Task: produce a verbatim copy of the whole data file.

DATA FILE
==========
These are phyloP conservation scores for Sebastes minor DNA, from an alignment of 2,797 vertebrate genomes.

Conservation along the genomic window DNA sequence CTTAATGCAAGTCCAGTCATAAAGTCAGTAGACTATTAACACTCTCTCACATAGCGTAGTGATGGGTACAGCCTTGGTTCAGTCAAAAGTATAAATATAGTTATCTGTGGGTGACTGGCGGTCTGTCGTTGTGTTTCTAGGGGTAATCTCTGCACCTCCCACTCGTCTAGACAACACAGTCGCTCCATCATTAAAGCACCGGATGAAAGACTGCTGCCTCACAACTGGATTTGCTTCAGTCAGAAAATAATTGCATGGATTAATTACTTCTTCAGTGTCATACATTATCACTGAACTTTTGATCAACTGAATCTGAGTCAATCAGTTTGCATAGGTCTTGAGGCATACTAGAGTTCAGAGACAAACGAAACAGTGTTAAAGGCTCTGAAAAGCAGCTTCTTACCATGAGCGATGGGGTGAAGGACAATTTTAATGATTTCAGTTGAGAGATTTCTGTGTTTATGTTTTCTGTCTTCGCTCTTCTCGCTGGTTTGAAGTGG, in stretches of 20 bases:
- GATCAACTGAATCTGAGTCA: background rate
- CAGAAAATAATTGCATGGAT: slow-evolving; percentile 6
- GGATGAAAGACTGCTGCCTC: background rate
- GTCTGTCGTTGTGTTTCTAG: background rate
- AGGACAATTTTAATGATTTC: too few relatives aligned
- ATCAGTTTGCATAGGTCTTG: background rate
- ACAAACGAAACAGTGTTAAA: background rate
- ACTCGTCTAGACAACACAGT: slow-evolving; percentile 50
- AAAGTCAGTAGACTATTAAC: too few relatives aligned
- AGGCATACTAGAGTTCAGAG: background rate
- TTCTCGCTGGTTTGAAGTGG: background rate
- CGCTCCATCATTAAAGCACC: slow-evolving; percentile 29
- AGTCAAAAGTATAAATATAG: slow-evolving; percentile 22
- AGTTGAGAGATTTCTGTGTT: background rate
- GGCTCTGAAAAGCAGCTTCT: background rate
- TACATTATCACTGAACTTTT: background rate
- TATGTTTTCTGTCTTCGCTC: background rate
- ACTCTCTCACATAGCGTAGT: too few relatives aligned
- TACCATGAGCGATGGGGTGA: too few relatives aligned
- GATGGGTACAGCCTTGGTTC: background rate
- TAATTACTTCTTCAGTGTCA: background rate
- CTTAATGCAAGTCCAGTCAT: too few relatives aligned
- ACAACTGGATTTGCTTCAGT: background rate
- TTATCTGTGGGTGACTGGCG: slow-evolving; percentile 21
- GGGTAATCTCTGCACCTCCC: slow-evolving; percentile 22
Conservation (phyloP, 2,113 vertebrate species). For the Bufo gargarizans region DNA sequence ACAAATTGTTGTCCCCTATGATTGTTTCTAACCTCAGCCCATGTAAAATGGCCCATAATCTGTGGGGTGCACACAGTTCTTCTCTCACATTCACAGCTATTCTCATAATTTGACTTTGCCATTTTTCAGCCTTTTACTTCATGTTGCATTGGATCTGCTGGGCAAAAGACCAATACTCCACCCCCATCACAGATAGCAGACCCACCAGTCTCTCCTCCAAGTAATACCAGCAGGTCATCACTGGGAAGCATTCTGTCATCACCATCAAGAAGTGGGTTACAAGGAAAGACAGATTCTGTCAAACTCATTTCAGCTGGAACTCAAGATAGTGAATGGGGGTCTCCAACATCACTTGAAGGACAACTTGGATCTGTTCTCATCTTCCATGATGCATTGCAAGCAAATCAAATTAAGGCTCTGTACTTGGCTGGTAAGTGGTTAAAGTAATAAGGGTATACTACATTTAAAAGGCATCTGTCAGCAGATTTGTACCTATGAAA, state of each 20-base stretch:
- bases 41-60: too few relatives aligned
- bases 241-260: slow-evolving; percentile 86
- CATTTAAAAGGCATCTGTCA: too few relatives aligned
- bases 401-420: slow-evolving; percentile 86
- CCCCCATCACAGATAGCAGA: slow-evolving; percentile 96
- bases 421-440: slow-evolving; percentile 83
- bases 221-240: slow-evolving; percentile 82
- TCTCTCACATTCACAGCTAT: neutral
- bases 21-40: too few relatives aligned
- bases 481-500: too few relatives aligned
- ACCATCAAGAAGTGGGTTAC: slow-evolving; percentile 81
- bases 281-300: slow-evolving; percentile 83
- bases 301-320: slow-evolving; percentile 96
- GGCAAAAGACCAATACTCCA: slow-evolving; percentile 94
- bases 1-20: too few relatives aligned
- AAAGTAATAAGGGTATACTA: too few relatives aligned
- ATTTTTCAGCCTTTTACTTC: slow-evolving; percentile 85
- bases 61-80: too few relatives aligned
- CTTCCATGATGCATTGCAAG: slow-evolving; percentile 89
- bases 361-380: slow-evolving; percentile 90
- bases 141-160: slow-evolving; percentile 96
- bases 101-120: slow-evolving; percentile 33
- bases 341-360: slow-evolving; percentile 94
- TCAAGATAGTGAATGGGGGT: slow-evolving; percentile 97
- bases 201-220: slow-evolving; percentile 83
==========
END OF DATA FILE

These are phyloP conservation scores for Sebastes minor DNA, from an alignment of 2,797 vertebrate genomes.

Conservation along the genomic window DNA sequence CTTAATGCAAGTCCAGTCATAAAGTCAGTAGACTATTAACACTCTCTCACATAGCGTAGTGATGGGTACAGCCTTGGTTCAGTCAAAAGTATAAATATAGTTATCTGTGGGTGACTGGCGGTCTGTCGTTGTGTTTCTAGGGGTAATCTCTGCACCTCCCACTCGTCTAGACAACACAGTCGCTCCATCATTAAAGCACCGGATGAAAGACTGCTGCCTCACAACTGGATTTGCTTCAGTCAGAAAATAATTGCATGGATTAATTACTTCTTCAGTGTCATACATTATCACTGAACTTTTGATCAACTGAATCTGAGTCAATCAGTTTGCATAGGTCTTGAGGCATACTAGAGTTCAGAGACAAACGAAACAGTGTTAAAGGCTCTGAAAAGCAGCTTCTTACCATGAGCGATGGGGTGAAGGACAATTTTAATGATTTCAGTTGAGAGATTTCTGTGTTTATGTTTTCTGTCTTCGCTCTTCTCGCTGGTTTGAAGTGG, in stretches of 20 bases:
- GATCAACTGAATCTGAGTCA: background rate
- CAGAAAATAATTGCATGGAT: slow-evolving; percentile 6
- GGATGAAAGACTGCTGCCTC: background rate
- GTCTGTCGTTGTGTTTCTAG: background rate
- AGGACAATTTTAATGATTTC: too few relatives aligned
- ATCAGTTTGCATAGGTCTTG: background rate
- ACAAACGAAACAGTGTTAAA: background rate
- ACTCGTCTAGACAACACAGT: slow-evolving; percentile 50
- AAAGTCAGTAGACTATTAAC: too few relatives aligned
- AGGCATACTAGAGTTCAGAG: background rate
- TTCTCGCTGGTTTGAAGTGG: background rate
- CGCTCCATCATTAAAGCACC: slow-evolving; percentile 29
- AGTCAAAAGTATAAATATAG: slow-evolving; percentile 22
- AGTTGAGAGATTTCTGTGTT: background rate
- GGCTCTGAAAAGCAGCTTCT: background rate
- TACATTATCACTGAACTTTT: background rate
- TATGTTTTCTGTCTTCGCTC: background rate
- ACTCTCTCACATAGCGTAGT: too few relatives aligned
- TACCATGAGCGATGGGGTGA: too few relatives aligned
- GATGGGTACAGCCTTGGTTC: background rate
- TAATTACTTCTTCAGTGTCA: background rate
- CTTAATGCAAGTCCAGTCAT: too few relatives aligned
- ACAACTGGATTTGCTTCAGT: background rate
- TTATCTGTGGGTGACTGGCG: slow-evolving; percentile 21
- GGGTAATCTCTGCACCTCCC: slow-evolving; percentile 22
Conservation (phyloP, 2,113 vertebrate species). For the Bufo gargarizans region DNA sequence ACAAATTGTTGTCCCCTATGATTGTTTCTAACCTCAGCCCATGTAAAATGGCCCATAATCTGTGGGGTGCACACAGTTCTTCTCTCACATTCACAGCTATTCTCATAATTTGACTTTGCCATTTTTCAGCCTTTTACTTCATGTTGCATTGGATCTGCTGGGCAAAAGACCAATACTCCACCCCCATCACAGATAGCAGACCCACCAGTCTCTCCTCCAAGTAATACCAGCAGGTCATCACTGGGAAGCATTCTGTCATCACCATCAAGAAGTGGGTTACAAGGAAAGACAGATTCTGTCAAACTCATTTCAGCTGGAACTCAAGATAGTGAATGGGGGTCTCCAACATCACTTGAAGGACAACTTGGATCTGTTCTCATCTTCCATGATGCATTGCAAGCAAATCAAATTAAGGCTCTGTACTTGGCTGGTAAGTGGTTAAAGTAATAAGGGTATACTACATTTAAAAGGCATCTGTCAGCAGATTTGTACCTATGAAA, state of each 20-base stretch:
- bases 41-60: too few relatives aligned
- bases 241-260: slow-evolving; percentile 86
- CATTTAAAAGGCATCTGTCA: too few relatives aligned
- bases 401-420: slow-evolving; percentile 86
- CCCCCATCACAGATAGCAGA: slow-evolving; percentile 96
- bases 421-440: slow-evolving; percentile 83
- bases 221-240: slow-evolving; percentile 82
- TCTCTCACATTCACAGCTAT: neutral
- bases 21-40: too few relatives aligned
- bases 481-500: too few relatives aligned
- ACCATCAAGAAGTGGGTTAC: slow-evolving; percentile 81
- bases 281-300: slow-evolving; percentile 83
- bases 301-320: slow-evolving; percentile 96
- GGCAAAAGACCAATACTCCA: slow-evolving; percentile 94
- bases 1-20: too few relatives aligned
- AAAGTAATAAGGGTATACTA: too few relatives aligned
- ATTTTTCAGCCTTTTACTTC: slow-evolving; percentile 85
- bases 61-80: too few relatives aligned
- CTTCCATGATGCATTGCAAG: slow-evolving; percentile 89
- bases 361-380: slow-evolving; percentile 90
- bases 141-160: slow-evolving; percentile 96
- bases 101-120: slow-evolving; percentile 33
- bases 341-360: slow-evolving; percentile 94
- TCAAGATAGTGAATGGGGGT: slow-evolving; percentile 97
- bases 201-220: slow-evolving; percentile 83